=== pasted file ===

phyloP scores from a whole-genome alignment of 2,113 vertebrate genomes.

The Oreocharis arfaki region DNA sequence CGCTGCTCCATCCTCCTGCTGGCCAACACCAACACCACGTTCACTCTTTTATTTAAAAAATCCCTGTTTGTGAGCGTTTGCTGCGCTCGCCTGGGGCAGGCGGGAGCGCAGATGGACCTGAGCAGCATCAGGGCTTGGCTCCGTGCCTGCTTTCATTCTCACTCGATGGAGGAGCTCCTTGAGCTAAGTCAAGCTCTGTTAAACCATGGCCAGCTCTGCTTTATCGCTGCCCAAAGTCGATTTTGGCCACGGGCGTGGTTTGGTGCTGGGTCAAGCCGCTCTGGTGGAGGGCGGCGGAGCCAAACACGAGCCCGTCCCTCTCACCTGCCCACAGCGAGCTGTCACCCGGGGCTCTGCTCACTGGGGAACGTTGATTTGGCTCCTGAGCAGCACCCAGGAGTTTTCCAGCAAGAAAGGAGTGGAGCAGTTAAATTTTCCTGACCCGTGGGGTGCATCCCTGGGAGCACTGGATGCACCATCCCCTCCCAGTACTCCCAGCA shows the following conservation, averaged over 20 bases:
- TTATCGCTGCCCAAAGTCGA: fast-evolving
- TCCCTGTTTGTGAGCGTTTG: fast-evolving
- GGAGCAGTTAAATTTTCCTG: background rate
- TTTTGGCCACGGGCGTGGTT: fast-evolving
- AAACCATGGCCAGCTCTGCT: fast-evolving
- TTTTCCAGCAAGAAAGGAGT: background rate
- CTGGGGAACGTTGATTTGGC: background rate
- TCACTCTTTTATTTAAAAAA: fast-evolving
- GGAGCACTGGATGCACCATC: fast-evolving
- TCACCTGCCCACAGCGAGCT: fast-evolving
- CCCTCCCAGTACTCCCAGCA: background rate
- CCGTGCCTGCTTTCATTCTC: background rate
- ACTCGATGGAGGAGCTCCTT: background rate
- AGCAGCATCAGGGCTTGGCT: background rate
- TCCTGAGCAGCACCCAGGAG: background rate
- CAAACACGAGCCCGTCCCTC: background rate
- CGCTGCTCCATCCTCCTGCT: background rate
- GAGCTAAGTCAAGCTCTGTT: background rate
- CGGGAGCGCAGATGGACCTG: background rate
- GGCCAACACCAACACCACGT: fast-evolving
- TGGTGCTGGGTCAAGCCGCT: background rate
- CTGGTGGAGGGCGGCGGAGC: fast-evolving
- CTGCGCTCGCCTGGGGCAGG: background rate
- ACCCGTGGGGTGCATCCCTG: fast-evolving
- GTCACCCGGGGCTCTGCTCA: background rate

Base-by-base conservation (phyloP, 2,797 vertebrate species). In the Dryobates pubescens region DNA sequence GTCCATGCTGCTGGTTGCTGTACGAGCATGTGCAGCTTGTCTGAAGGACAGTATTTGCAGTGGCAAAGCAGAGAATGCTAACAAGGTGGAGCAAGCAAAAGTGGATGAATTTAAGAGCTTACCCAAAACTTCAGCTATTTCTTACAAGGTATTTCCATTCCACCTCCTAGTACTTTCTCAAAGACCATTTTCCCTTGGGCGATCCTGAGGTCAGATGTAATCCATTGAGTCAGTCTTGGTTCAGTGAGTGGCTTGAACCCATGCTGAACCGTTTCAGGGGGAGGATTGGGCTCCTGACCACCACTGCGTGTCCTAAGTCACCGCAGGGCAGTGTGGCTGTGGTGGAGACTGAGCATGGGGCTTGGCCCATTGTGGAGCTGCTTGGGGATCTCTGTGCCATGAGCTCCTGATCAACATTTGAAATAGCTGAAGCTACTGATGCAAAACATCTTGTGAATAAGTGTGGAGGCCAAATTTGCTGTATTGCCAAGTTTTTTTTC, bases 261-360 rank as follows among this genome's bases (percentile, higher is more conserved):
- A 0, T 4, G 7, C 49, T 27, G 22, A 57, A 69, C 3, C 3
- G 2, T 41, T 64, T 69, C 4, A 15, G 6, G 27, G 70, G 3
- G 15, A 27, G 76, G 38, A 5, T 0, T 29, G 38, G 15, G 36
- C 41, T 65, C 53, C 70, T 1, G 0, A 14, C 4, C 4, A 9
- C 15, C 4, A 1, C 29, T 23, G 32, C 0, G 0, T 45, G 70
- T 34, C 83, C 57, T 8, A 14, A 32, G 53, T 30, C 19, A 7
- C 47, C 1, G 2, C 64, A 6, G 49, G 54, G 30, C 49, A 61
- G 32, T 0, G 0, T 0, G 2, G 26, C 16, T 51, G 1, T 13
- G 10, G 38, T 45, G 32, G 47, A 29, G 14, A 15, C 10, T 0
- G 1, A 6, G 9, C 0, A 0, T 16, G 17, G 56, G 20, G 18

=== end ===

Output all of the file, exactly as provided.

phyloP scores from a whole-genome alignment of 2,113 vertebrate genomes.

The Oreocharis arfaki region DNA sequence CGCTGCTCCATCCTCCTGCTGGCCAACACCAACACCACGTTCACTCTTTTATTTAAAAAATCCCTGTTTGTGAGCGTTTGCTGCGCTCGCCTGGGGCAGGCGGGAGCGCAGATGGACCTGAGCAGCATCAGGGCTTGGCTCCGTGCCTGCTTTCATTCTCACTCGATGGAGGAGCTCCTTGAGCTAAGTCAAGCTCTGTTAAACCATGGCCAGCTCTGCTTTATCGCTGCCCAAAGTCGATTTTGGCCACGGGCGTGGTTTGGTGCTGGGTCAAGCCGCTCTGGTGGAGGGCGGCGGAGCCAAACACGAGCCCGTCCCTCTCACCTGCCCACAGCGAGCTGTCACCCGGGGCTCTGCTCACTGGGGAACGTTGATTTGGCTCCTGAGCAGCACCCAGGAGTTTTCCAGCAAGAAAGGAGTGGAGCAGTTAAATTTTCCTGACCCGTGGGGTGCATCCCTGGGAGCACTGGATGCACCATCCCCTCCCAGTACTCCCAGCA shows the following conservation, averaged over 20 bases:
- TTATCGCTGCCCAAAGTCGA: fast-evolving
- TCCCTGTTTGTGAGCGTTTG: fast-evolving
- GGAGCAGTTAAATTTTCCTG: background rate
- TTTTGGCCACGGGCGTGGTT: fast-evolving
- AAACCATGGCCAGCTCTGCT: fast-evolving
- TTTTCCAGCAAGAAAGGAGT: background rate
- CTGGGGAACGTTGATTTGGC: background rate
- TCACTCTTTTATTTAAAAAA: fast-evolving
- GGAGCACTGGATGCACCATC: fast-evolving
- TCACCTGCCCACAGCGAGCT: fast-evolving
- CCCTCCCAGTACTCCCAGCA: background rate
- CCGTGCCTGCTTTCATTCTC: background rate
- ACTCGATGGAGGAGCTCCTT: background rate
- AGCAGCATCAGGGCTTGGCT: background rate
- TCCTGAGCAGCACCCAGGAG: background rate
- CAAACACGAGCCCGTCCCTC: background rate
- CGCTGCTCCATCCTCCTGCT: background rate
- GAGCTAAGTCAAGCTCTGTT: background rate
- CGGGAGCGCAGATGGACCTG: background rate
- GGCCAACACCAACACCACGT: fast-evolving
- TGGTGCTGGGTCAAGCCGCT: background rate
- CTGGTGGAGGGCGGCGGAGC: fast-evolving
- CTGCGCTCGCCTGGGGCAGG: background rate
- ACCCGTGGGGTGCATCCCTG: fast-evolving
- GTCACCCGGGGCTCTGCTCA: background rate

Base-by-base conservation (phyloP, 2,797 vertebrate species). In the Dryobates pubescens region DNA sequence GTCCATGCTGCTGGTTGCTGTACGAGCATGTGCAGCTTGTCTGAAGGACAGTATTTGCAGTGGCAAAGCAGAGAATGCTAACAAGGTGGAGCAAGCAAAAGTGGATGAATTTAAGAGCTTACCCAAAACTTCAGCTATTTCTTACAAGGTATTTCCATTCCACCTCCTAGTACTTTCTCAAAGACCATTTTCCCTTGGGCGATCCTGAGGTCAGATGTAATCCATTGAGTCAGTCTTGGTTCAGTGAGTGGCTTGAACCCATGCTGAACCGTTTCAGGGGGAGGATTGGGCTCCTGACCACCACTGCGTGTCCTAAGTCACCGCAGGGCAGTGTGGCTGTGGTGGAGACTGAGCATGGGGCTTGGCCCATTGTGGAGCTGCTTGGGGATCTCTGTGCCATGAGCTCCTGATCAACATTTGAAATAGCTGAAGCTACTGATGCAAAACATCTTGTGAATAAGTGTGGAGGCCAAATTTGCTGTATTGCCAAGTTTTTTTTC, bases 261-360 rank as follows among this genome's bases (percentile, higher is more conserved):
- A 0, T 4, G 7, C 49, T 27, G 22, A 57, A 69, C 3, C 3
- G 2, T 41, T 64, T 69, C 4, A 15, G 6, G 27, G 70, G 3
- G 15, A 27, G 76, G 38, A 5, T 0, T 29, G 38, G 15, G 36
- C 41, T 65, C 53, C 70, T 1, G 0, A 14, C 4, C 4, A 9
- C 15, C 4, A 1, C 29, T 23, G 32, C 0, G 0, T 45, G 70
- T 34, C 83, C 57, T 8, A 14, A 32, G 53, T 30, C 19, A 7
- C 47, C 1, G 2, C 64, A 6, G 49, G 54, G 30, C 49, A 61
- G 32, T 0, G 0, T 0, G 2, G 26, C 16, T 51, G 1, T 13
- G 10, G 38, T 45, G 32, G 47, A 29, G 14, A 15, C 10, T 0
- G 1, A 6, G 9, C 0, A 0, T 16, G 17, G 56, G 20, G 18